We partnered with Opta Sports, a leading provider of historical sports statistics to give Q&A all of the facts you’d expect a sports statistician to know.  The historical data was delivered as a series of XML files with the statistics for each game organized in folders by year. Each file contained information on the teams, coaches, referee, players, goals, cards, substitutes, and game statistics. This isn’t the easiest way to import data, but luckily Power Query has robust support for handling different data formats and folder structures.

    We used the From Folder option in Power Query to import all the data at once. Each row was a path to the individual XML file. Power Query also has the ability to read in the content of an XML file. Under content, clicking on “binary” lets you expand out all the data within a XML. After deleting and renaming a few columns, you end up with data for each game (see image below). As you can see, the value “Table” is in a lot of cells. That’s because Opta’s XML feed was highly nested, but it allowed for easy organization and navigation of the data. 





    We had to use a different approach for the 2014 data since it was updated in real time from Opta as the games progressed.  Using the From Web option in Power Query, it was easy to import the latest data from each game and refresh it whenever we wanted.   If you’d like to learn more about how to connect to almost any data source with Power Query, check out Getting Started with Power Query Part I.




    Getting the right format with Power Query

    Once we pulled in the data, we had to create a query for each table we wanted in our data model: games, goals, cards, referees, managers, stadiums, etc. The motivation behind creating a query for each table is that when we load each table to the data model, we can easily create the relational diagram required to make Q&A shine. Most queries involved expanding out nested tables, and filtering columns to get one query for one particular table. One functionality we would like to point out with Power Query is the advanced editor, which allows you full control over the transformation of you data. The entire advanced editor is not the scope of this post, but we wanted to highlight the scenario of pivoting tables. In the Power Query editor, under the “View” tab, there is a button to launch into the advanced editor (shown below):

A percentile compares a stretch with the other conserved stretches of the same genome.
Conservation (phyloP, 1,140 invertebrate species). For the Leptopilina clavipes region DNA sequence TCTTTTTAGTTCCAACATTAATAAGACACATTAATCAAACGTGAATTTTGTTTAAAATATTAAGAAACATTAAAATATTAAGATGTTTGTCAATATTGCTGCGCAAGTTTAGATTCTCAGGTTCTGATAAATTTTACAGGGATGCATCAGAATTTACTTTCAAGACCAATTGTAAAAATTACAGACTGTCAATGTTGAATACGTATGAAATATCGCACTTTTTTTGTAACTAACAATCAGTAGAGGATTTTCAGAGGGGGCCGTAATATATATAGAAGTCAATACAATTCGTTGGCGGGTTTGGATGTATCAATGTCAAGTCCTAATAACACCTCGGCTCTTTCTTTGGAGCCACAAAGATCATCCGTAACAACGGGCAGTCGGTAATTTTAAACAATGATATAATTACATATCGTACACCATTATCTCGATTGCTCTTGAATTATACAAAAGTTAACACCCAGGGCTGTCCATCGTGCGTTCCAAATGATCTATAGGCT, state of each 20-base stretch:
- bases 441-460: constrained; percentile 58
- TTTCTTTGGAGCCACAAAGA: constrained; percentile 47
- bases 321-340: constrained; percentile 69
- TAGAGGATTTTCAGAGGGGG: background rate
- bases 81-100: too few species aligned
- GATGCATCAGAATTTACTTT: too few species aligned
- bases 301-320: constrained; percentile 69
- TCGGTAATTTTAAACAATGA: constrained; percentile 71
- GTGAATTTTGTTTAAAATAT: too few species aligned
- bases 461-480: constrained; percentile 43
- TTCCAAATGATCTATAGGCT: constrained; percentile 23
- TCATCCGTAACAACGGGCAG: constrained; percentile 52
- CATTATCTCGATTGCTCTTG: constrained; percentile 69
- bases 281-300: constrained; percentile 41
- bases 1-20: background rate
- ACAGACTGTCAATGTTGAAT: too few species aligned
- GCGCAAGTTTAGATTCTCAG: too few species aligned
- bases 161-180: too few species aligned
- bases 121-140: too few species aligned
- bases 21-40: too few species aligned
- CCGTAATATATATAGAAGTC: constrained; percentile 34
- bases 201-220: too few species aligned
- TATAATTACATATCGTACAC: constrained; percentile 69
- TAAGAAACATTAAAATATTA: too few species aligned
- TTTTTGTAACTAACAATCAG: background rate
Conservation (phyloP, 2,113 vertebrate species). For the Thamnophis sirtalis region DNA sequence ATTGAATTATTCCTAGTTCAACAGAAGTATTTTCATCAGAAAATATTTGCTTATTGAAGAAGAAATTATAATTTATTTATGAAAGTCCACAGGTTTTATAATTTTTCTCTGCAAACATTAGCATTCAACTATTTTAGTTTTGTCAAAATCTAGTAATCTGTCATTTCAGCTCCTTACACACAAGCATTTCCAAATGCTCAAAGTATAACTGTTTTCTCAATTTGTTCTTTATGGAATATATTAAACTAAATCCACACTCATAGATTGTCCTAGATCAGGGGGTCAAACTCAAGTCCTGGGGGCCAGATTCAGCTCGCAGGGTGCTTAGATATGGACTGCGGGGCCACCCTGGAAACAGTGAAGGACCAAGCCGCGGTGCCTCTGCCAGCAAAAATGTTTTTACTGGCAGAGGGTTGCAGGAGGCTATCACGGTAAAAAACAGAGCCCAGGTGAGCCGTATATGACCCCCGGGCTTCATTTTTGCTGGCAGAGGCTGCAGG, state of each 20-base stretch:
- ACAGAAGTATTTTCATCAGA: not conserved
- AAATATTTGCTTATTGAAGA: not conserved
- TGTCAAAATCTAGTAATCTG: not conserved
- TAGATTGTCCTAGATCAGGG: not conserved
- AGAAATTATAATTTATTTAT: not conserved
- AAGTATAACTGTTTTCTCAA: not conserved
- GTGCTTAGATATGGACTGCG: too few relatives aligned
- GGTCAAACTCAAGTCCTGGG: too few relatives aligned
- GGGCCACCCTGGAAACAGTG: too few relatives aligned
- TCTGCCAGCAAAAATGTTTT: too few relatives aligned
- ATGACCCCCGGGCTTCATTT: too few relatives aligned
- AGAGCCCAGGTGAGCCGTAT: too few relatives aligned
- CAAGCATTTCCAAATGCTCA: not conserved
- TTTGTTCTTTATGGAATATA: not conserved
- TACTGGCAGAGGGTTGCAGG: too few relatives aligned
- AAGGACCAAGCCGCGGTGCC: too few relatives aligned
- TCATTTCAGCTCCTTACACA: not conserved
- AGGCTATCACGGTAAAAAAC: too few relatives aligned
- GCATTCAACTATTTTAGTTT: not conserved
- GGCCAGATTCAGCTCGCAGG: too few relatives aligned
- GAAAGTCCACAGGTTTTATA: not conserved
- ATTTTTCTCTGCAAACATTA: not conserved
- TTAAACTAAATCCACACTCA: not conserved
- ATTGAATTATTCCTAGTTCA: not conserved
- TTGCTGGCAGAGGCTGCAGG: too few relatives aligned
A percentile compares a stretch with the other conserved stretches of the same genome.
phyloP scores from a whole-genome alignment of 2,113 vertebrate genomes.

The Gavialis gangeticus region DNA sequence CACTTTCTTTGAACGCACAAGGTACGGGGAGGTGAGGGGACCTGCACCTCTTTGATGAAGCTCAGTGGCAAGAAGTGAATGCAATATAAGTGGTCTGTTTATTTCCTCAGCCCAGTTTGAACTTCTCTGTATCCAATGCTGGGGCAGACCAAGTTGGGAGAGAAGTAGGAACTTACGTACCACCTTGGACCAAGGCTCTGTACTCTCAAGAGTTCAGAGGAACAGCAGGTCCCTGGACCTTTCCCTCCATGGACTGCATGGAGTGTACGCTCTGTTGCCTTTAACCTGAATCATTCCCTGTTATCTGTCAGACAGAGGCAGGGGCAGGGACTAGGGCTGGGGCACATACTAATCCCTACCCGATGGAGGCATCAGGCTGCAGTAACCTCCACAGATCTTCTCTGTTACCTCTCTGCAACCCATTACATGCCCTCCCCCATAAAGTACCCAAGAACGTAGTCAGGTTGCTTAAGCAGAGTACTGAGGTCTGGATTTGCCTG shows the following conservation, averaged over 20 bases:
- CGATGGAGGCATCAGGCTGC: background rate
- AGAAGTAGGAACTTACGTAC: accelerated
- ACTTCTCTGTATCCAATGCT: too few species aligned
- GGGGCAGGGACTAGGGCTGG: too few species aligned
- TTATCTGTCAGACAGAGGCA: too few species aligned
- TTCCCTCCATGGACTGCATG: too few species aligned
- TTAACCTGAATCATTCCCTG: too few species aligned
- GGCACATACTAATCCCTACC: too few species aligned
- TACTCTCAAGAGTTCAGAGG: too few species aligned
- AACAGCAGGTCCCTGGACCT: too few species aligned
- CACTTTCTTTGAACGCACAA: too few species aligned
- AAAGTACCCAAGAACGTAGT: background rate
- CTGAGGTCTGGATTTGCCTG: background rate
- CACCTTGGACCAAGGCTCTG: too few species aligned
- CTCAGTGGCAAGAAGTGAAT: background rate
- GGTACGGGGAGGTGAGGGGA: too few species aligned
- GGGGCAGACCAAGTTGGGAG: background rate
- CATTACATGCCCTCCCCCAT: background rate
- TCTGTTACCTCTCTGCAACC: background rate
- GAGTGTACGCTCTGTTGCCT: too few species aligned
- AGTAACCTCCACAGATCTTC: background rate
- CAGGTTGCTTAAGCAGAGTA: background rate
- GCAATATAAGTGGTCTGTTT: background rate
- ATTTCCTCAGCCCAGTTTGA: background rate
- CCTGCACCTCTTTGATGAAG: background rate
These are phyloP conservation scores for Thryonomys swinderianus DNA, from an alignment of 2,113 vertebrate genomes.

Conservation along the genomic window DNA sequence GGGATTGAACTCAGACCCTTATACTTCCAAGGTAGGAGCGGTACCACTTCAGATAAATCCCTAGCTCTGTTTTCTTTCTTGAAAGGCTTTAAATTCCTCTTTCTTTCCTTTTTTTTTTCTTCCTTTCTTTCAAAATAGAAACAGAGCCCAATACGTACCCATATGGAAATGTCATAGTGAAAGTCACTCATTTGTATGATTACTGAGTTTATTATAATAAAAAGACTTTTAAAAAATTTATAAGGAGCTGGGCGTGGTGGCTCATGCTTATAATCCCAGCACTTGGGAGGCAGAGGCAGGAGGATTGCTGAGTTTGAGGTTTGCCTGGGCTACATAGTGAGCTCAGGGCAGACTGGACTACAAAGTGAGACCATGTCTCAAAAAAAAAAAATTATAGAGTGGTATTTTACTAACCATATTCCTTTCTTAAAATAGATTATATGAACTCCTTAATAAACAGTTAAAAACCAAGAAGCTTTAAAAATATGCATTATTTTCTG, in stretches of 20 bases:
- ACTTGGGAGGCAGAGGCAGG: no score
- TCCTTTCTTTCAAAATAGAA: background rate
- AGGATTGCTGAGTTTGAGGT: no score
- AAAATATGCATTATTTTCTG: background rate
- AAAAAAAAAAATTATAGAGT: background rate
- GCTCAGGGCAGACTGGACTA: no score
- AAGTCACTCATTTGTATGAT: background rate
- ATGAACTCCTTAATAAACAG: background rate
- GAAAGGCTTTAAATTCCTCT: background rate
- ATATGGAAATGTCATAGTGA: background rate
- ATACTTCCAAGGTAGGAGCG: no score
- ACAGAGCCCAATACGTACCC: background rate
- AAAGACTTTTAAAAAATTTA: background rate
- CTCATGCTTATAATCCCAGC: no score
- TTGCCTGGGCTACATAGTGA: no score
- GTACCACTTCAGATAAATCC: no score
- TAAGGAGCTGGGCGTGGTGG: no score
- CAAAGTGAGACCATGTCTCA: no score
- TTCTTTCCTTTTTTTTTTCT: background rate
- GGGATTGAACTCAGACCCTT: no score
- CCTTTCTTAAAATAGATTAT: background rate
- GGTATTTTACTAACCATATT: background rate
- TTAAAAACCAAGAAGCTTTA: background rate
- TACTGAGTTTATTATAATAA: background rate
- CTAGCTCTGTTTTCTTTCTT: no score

Chris Webb wrote a great blog post on pivoting tables.

    After each query was created for the particular tables we wanted, we loaded them to the data model for Power Pivot to consume.

    Power Pivot

    When you load to the data model from Power Query, it automatically adds your tables to Power Pivot. All we had to do in Power Pivot was match unique IDs to one another to create relationships so we know which players had goals, cards and which referees, teams, players, and coaches were in a particular game. Now that the relationships were created, we could take this to Power Q&A. 


    Power Q&A

    Now that we have our relational model created, we optimized our data by going through the steps outlined in the Demystifying Power BI Q&A Series (Parts 1 | 2).

    The model is now ready to be used on Power Q&A. However, we optimized the model further using the new cloud modeling environment to be able to ask a wider variety of questions. The cloud modeling environment also is an easy way to manage synonyms for your columns and tables. Since all the changes are saved on to the cloud, it allows everyone to reap the benefits.

    Documentation on how to get started with the cloud modeling environment can be found here. As an example on how to make a wider variety of questions to work, we created the following phrasing “aggressive team has large average cards per game”. The inclusion of this phrasing allowed us to ask more questions like:

    You can click the links above to see how one good phrasing allows Q&A to give really great answers!

    Crawl, then walk

    As you can see, there’s a lot more to teaching Q&A than just understanding natural language.  Finding the right data, choosing the right tables and relationships, and data modeling all contribute to a great experience in Q&A.  Luckily, the full suite of Power BI tools like Power Query and Power Pivot make it easy to achieve powerful results in a few minutes.


    #power query#Power BI#A#Q&amp#Power Pivot#2014 world cup#Brazil#football#soccer#World Cup#futbol

    Tue, 29 Jul 2014 16:00:00 GMT byPower BI Team0 Comment